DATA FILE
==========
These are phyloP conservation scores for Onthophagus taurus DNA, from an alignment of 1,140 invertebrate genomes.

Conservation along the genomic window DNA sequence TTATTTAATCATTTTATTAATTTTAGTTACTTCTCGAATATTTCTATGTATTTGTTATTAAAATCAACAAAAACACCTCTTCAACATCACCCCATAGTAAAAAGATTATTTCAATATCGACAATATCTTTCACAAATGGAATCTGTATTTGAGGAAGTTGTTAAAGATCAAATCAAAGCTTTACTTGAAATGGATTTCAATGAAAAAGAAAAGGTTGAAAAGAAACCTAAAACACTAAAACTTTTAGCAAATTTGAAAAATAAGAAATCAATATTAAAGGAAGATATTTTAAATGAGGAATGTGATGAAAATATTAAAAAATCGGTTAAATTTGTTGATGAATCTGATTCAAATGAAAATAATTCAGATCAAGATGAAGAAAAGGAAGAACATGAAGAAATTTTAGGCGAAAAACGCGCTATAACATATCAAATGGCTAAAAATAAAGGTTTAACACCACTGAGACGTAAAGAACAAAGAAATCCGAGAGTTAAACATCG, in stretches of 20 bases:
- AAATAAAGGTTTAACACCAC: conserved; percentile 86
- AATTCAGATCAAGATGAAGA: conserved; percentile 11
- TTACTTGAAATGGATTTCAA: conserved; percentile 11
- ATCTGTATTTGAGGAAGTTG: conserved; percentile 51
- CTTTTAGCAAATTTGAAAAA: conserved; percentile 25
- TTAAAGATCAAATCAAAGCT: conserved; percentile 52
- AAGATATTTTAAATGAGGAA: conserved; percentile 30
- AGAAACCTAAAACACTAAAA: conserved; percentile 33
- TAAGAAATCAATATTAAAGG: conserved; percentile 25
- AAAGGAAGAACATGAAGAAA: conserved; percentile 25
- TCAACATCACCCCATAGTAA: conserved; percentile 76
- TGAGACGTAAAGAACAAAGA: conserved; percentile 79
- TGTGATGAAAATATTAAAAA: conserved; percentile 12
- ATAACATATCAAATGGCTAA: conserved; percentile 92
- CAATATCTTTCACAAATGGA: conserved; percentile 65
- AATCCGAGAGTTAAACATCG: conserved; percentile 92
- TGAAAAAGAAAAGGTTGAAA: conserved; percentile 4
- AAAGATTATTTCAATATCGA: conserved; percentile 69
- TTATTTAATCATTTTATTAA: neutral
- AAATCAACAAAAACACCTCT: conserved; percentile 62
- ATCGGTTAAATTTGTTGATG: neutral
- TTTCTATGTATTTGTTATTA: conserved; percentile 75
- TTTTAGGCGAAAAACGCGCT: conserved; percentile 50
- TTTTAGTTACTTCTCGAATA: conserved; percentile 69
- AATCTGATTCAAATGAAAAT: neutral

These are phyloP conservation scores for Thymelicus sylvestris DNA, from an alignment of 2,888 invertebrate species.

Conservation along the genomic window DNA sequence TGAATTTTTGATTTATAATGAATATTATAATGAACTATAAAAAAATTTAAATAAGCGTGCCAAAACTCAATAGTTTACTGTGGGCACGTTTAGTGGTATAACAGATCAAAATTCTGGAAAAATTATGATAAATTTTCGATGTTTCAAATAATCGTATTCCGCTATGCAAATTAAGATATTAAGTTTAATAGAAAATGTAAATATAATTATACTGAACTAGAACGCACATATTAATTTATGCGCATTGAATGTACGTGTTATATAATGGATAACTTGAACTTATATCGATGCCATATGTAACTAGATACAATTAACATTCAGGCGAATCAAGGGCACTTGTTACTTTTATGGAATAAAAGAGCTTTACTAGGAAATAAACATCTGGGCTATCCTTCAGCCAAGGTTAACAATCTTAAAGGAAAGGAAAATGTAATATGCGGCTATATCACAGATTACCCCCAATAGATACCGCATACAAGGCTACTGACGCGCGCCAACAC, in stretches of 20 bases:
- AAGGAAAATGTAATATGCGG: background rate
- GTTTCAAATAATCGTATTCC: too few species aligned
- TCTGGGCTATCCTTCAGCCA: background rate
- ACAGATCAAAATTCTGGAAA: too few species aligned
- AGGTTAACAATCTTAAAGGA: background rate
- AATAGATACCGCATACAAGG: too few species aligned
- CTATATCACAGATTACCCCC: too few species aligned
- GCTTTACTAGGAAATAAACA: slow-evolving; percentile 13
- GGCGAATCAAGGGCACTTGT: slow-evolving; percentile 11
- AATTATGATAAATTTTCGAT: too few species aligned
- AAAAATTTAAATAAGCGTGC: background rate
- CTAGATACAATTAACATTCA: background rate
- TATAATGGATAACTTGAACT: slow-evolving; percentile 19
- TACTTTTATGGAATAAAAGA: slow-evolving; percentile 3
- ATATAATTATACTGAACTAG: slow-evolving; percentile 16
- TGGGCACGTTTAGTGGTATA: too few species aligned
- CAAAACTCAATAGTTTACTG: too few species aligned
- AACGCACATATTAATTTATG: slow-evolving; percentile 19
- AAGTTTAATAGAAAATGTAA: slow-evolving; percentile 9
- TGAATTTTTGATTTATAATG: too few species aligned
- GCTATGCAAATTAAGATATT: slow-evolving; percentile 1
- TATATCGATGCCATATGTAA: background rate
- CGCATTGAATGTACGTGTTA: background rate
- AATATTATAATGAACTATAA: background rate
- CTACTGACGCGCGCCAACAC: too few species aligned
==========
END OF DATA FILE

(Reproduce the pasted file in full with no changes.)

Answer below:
These are phyloP conservation scores for Onthophagus taurus DNA, from an alignment of 1,140 invertebrate genomes.

Conservation along the genomic window DNA sequence TTATTTAATCATTTTATTAATTTTAGTTACTTCTCGAATATTTCTATGTATTTGTTATTAAAATCAACAAAAACACCTCTTCAACATCACCCCATAGTAAAAAGATTATTTCAATATCGACAATATCTTTCACAAATGGAATCTGTATTTGAGGAAGTTGTTAAAGATCAAATCAAAGCTTTACTTGAAATGGATTTCAATGAAAAAGAAAAGGTTGAAAAGAAACCTAAAACACTAAAACTTTTAGCAAATTTGAAAAATAAGAAATCAATATTAAAGGAAGATATTTTAAATGAGGAATGTGATGAAAATATTAAAAAATCGGTTAAATTTGTTGATGAATCTGATTCAAATGAAAATAATTCAGATCAAGATGAAGAAAAGGAAGAACATGAAGAAATTTTAGGCGAAAAACGCGCTATAACATATCAAATGGCTAAAAATAAAGGTTTAACACCACTGAGACGTAAAGAACAAAGAAATCCGAGAGTTAAACATCG, in stretches of 20 bases:
- AAATAAAGGTTTAACACCAC: conserved; percentile 86
- AATTCAGATCAAGATGAAGA: conserved; percentile 11
- TTACTTGAAATGGATTTCAA: conserved; percentile 11
- ATCTGTATTTGAGGAAGTTG: conserved; percentile 51
- CTTTTAGCAAATTTGAAAAA: conserved; percentile 25
- TTAAAGATCAAATCAAAGCT: conserved; percentile 52
- AAGATATTTTAAATGAGGAA: conserved; percentile 30
- AGAAACCTAAAACACTAAAA: conserved; percentile 33
- TAAGAAATCAATATTAAAGG: conserved; percentile 25
- AAAGGAAGAACATGAAGAAA: conserved; percentile 25
- TCAACATCACCCCATAGTAA: conserved; percentile 76
- TGAGACGTAAAGAACAAAGA: conserved; percentile 79
- TGTGATGAAAATATTAAAAA: conserved; percentile 12
- ATAACATATCAAATGGCTAA: conserved; percentile 92
- CAATATCTTTCACAAATGGA: conserved; percentile 65
- AATCCGAGAGTTAAACATCG: conserved; percentile 92
- TGAAAAAGAAAAGGTTGAAA: conserved; percentile 4
- AAAGATTATTTCAATATCGA: conserved; percentile 69
- TTATTTAATCATTTTATTAA: neutral
- AAATCAACAAAAACACCTCT: conserved; percentile 62
- ATCGGTTAAATTTGTTGATG: neutral
- TTTCTATGTATTTGTTATTA: conserved; percentile 75
- TTTTAGGCGAAAAACGCGCT: conserved; percentile 50
- TTTTAGTTACTTCTCGAATA: conserved; percentile 69
- AATCTGATTCAAATGAAAAT: neutral

These are phyloP conservation scores for Thymelicus sylvestris DNA, from an alignment of 2,888 invertebrate species.

Conservation along the genomic window DNA sequence TGAATTTTTGATTTATAATGAATATTATAATGAACTATAAAAAAATTTAAATAAGCGTGCCAAAACTCAATAGTTTACTGTGGGCACGTTTAGTGGTATAACAGATCAAAATTCTGGAAAAATTATGATAAATTTTCGATGTTTCAAATAATCGTATTCCGCTATGCAAATTAAGATATTAAGTTTAATAGAAAATGTAAATATAATTATACTGAACTAGAACGCACATATTAATTTATGCGCATTGAATGTACGTGTTATATAATGGATAACTTGAACTTATATCGATGCCATATGTAACTAGATACAATTAACATTCAGGCGAATCAAGGGCACTTGTTACTTTTATGGAATAAAAGAGCTTTACTAGGAAATAAACATCTGGGCTATCCTTCAGCCAAGGTTAACAATCTTAAAGGAAAGGAAAATGTAATATGCGGCTATATCACAGATTACCCCCAATAGATACCGCATACAAGGCTACTGACGCGCGCCAACAC, in stretches of 20 bases:
- AAGGAAAATGTAATATGCGG: background rate
- GTTTCAAATAATCGTATTCC: too few species aligned
- TCTGGGCTATCCTTCAGCCA: background rate
- ACAGATCAAAATTCTGGAAA: too few species aligned
- AGGTTAACAATCTTAAAGGA: background rate
- AATAGATACCGCATACAAGG: too few species aligned
- CTATATCACAGATTACCCCC: too few species aligned
- GCTTTACTAGGAAATAAACA: slow-evolving; percentile 13
- GGCGAATCAAGGGCACTTGT: slow-evolving; percentile 11
- AATTATGATAAATTTTCGAT: too few species aligned
- AAAAATTTAAATAAGCGTGC: background rate
- CTAGATACAATTAACATTCA: background rate
- TATAATGGATAACTTGAACT: slow-evolving; percentile 19
- TACTTTTATGGAATAAAAGA: slow-evolving; percentile 3
- ATATAATTATACTGAACTAG: slow-evolving; percentile 16
- TGGGCACGTTTAGTGGTATA: too few species aligned
- CAAAACTCAATAGTTTACTG: too few species aligned
- AACGCACATATTAATTTATG: slow-evolving; percentile 19
- AAGTTTAATAGAAAATGTAA: slow-evolving; percentile 9
- TGAATTTTTGATTTATAATG: too few species aligned
- GCTATGCAAATTAAGATATT: slow-evolving; percentile 1
- TATATCGATGCCATATGTAA: background rate
- CGCATTGAATGTACGTGTTA: background rate
- AATATTATAATGAACTATAA: background rate
- CTACTGACGCGCGCCAACAC: too few species aligned